I began to once again question the socially constructed habits. I began to view the Navy football ceremony and all of its pieces as powerful pageantry; and nothing more. The belief in those symbols is what gave those actions power. It is that same belief that gives power to institutional symbols, colors, and culture. It is that same belief that provides the infrastructure that supports those institutions through tax dollars generated by the belief in cultural norms and habituations that perpetuate the cyclical motion of economic turnover. Nothing new. Sociology is riddled with reasons for this behavior. Seeing all of these events through the eyes of my toddler reminded me that so much of life happens unconsciously (especially as we get older).

Not all of the Navy football game seems extraneous, useless, or superfluous. Not by any means. Those powerful constructs provide so much meaning and purpose to lives that may have been riddled with incongruity, listlessness, and a lack of motivation. They are the bulwark against a life lived without a sense of purpose, however, it seems rather trivial to say that any of it should exist, to begin with. That is not to say that if you begin to unravel the reasons as to why they won’t lead you to rational and objective reasons that make sense based on historic events. I guess answering his rather trivial questions allowed me to see the entire event through a new lens. However, the more it changes, the more it stays the same.



My wife and I visited Annapolis for the first time in two years. We met up with her father and step-mother for three days in the waterside city. We rented a small townhouse a few hundred yards from the center of downtown. It was a historic house with a nautical feel. The owner was a Naval Academy grad and his bookshelves were filled with the seafaring tales of Patrick O’Brien.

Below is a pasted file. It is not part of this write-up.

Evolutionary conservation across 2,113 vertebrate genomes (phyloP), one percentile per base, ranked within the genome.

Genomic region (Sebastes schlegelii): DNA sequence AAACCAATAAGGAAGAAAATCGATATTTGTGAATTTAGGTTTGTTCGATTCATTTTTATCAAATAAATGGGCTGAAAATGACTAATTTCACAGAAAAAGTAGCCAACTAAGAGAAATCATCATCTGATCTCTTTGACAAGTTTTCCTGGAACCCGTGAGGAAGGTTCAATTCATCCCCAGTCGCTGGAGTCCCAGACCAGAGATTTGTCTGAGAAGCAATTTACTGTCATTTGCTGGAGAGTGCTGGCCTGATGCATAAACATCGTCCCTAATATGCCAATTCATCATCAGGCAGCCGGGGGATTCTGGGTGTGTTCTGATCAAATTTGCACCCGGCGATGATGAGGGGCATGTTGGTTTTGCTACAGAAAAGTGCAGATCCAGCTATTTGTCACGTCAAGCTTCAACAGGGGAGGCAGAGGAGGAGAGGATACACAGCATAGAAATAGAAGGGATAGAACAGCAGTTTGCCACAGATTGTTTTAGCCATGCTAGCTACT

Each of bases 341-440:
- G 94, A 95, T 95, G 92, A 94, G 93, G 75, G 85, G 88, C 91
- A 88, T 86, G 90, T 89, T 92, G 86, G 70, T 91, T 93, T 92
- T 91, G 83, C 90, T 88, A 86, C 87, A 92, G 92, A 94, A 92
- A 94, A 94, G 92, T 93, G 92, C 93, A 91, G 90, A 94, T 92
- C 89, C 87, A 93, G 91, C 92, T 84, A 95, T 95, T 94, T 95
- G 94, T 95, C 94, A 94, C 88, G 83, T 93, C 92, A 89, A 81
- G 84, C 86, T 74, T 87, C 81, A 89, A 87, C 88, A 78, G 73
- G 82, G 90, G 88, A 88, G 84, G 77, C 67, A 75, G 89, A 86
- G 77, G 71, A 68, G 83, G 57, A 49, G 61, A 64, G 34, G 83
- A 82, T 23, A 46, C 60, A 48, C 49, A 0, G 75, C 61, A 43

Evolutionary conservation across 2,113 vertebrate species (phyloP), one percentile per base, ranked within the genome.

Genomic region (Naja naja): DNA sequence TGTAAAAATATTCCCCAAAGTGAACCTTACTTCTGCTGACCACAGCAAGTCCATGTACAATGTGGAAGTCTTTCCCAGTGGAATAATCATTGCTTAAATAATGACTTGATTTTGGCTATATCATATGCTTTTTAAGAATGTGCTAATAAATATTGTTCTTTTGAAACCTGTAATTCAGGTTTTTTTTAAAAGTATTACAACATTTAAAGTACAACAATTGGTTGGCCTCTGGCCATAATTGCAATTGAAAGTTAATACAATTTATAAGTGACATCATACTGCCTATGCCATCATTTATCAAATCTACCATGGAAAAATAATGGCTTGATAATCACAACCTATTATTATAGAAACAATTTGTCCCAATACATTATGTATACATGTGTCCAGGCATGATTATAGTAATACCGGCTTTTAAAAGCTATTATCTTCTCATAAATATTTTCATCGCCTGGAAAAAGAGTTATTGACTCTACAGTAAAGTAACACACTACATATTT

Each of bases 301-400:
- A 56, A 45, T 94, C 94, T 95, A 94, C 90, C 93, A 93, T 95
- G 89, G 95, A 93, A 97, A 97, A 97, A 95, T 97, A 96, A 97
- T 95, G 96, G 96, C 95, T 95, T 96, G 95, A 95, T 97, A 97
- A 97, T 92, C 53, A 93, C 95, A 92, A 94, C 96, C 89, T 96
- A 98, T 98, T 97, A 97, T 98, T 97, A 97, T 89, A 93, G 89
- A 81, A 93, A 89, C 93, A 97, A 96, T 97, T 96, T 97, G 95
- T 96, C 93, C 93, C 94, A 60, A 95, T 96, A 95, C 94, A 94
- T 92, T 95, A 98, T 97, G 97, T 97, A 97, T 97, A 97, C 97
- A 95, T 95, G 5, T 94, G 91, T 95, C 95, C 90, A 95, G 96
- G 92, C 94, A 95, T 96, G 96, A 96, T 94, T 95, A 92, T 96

The house itself was situated on a cozy side street, hedged in by two parallel rows of similar homes. A crisp breeze blew continually from the waterfront, and the blustery weather ensured the use of winter coats and hats. Winter raised its icy head as we traversed up and down Main Street under the shadow of the Maryland state house.

Taking pictures took place in-between meals. I was not phased by the paparazzi feel of it, because I was so focused on the cobblestone streets and the enjoyment of people-watching shuffling crowds around the city. We toured the Naval Academy and memories of formations, marching, inspections and the other-worldly feel of military life came rushing back.

It is now almost ten years ago since my military “career” (three and a half short years of military school) ended. The architecture and prestigious nature of the school had eluded me in my younger years. There was a severe lack of appreciation for the path that laid before me. In the end, I was unaware of the longevity of life and the long-term repercussions of cutting a budding military career too short.

However, I don’t think I would change my decision. I have become a more well-rounded and worldly individual. I sometimes wonder what my life would be like had I stayed in, but the frivolity of such thoughts quickly disintegrates as I look at my son. My world is now my family, and I’m not sure if I would have ever been lucky enough to have such a loving environment had I pursued my previously chosen course. I guess it was not meant to be…but at the same time, all of it was.